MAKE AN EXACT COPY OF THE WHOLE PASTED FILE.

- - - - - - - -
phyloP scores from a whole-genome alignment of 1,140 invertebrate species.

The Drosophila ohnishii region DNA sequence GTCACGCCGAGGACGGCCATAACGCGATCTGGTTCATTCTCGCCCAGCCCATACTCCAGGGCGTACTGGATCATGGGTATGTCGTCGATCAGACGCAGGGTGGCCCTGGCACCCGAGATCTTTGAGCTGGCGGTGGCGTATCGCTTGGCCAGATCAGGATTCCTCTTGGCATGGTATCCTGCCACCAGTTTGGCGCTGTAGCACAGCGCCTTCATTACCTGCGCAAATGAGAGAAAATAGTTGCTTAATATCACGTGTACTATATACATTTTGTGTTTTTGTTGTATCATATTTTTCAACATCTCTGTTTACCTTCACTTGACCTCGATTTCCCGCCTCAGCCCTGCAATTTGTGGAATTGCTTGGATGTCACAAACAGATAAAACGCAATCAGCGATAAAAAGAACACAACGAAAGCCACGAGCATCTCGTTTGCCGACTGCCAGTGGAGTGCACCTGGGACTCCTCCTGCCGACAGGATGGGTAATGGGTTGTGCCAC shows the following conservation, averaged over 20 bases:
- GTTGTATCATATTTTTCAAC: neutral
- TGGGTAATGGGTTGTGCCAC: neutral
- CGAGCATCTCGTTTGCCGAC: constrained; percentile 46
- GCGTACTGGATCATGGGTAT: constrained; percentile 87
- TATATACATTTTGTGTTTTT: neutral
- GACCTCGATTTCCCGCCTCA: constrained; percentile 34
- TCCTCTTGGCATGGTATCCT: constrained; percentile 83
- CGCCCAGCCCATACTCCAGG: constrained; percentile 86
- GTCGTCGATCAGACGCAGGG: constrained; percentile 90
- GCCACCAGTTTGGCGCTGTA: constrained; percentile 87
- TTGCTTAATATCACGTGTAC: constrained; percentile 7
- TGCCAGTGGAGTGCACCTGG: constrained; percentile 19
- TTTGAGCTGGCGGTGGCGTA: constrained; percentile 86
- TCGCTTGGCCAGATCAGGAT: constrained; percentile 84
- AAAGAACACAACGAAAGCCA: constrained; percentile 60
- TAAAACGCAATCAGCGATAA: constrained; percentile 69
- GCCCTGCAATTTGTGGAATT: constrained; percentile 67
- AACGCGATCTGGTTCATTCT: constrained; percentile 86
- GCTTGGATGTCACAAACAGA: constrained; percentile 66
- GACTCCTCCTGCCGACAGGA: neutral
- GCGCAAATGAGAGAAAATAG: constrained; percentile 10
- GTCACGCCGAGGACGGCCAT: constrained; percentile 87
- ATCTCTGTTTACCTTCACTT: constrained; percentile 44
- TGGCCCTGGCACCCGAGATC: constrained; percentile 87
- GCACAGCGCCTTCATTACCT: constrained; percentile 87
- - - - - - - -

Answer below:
phyloP scores from a whole-genome alignment of 1,140 invertebrate species.

The Drosophila ohnishii region DNA sequence GTCACGCCGAGGACGGCCATAACGCGATCTGGTTCATTCTCGCCCAGCCCATACTCCAGGGCGTACTGGATCATGGGTATGTCGTCGATCAGACGCAGGGTGGCCCTGGCACCCGAGATCTTTGAGCTGGCGGTGGCGTATCGCTTGGCCAGATCAGGATTCCTCTTGGCATGGTATCCTGCCACCAGTTTGGCGCTGTAGCACAGCGCCTTCATTACCTGCGCAAATGAGAGAAAATAGTTGCTTAATATCACGTGTACTATATACATTTTGTGTTTTTGTTGTATCATATTTTTCAACATCTCTGTTTACCTTCACTTGACCTCGATTTCCCGCCTCAGCCCTGCAATTTGTGGAATTGCTTGGATGTCACAAACAGATAAAACGCAATCAGCGATAAAAAGAACACAACGAAAGCCACGAGCATCTCGTTTGCCGACTGCCAGTGGAGTGCACCTGGGACTCCTCCTGCCGACAGGATGGGTAATGGGTTGTGCCAC shows the following conservation, averaged over 20 bases:
- GTTGTATCATATTTTTCAAC: neutral
- TGGGTAATGGGTTGTGCCAC: neutral
- CGAGCATCTCGTTTGCCGAC: constrained; percentile 46
- GCGTACTGGATCATGGGTAT: constrained; percentile 87
- TATATACATTTTGTGTTTTT: neutral
- GACCTCGATTTCCCGCCTCA: constrained; percentile 34
- TCCTCTTGGCATGGTATCCT: constrained; percentile 83
- CGCCCAGCCCATACTCCAGG: constrained; percentile 86
- GTCGTCGATCAGACGCAGGG: constrained; percentile 90
- GCCACCAGTTTGGCGCTGTA: constrained; percentile 87
- TTGCTTAATATCACGTGTAC: constrained; percentile 7
- TGCCAGTGGAGTGCACCTGG: constrained; percentile 19
- TTTGAGCTGGCGGTGGCGTA: constrained; percentile 86
- TCGCTTGGCCAGATCAGGAT: constrained; percentile 84
- AAAGAACACAACGAAAGCCA: constrained; percentile 60
- TAAAACGCAATCAGCGATAA: constrained; percentile 69
- GCCCTGCAATTTGTGGAATT: constrained; percentile 67
- AACGCGATCTGGTTCATTCT: constrained; percentile 86
- GCTTGGATGTCACAAACAGA: constrained; percentile 66
- GACTCCTCCTGCCGACAGGA: neutral
- GCGCAAATGAGAGAAAATAG: constrained; percentile 10
- GTCACGCCGAGGACGGCCAT: constrained; percentile 87
- ATCTCTGTTTACCTTCACTT: constrained; percentile 44
- TGGCCCTGGCACCCGAGATC: constrained; percentile 87
- GCACAGCGCCTTCATTACCT: constrained; percentile 87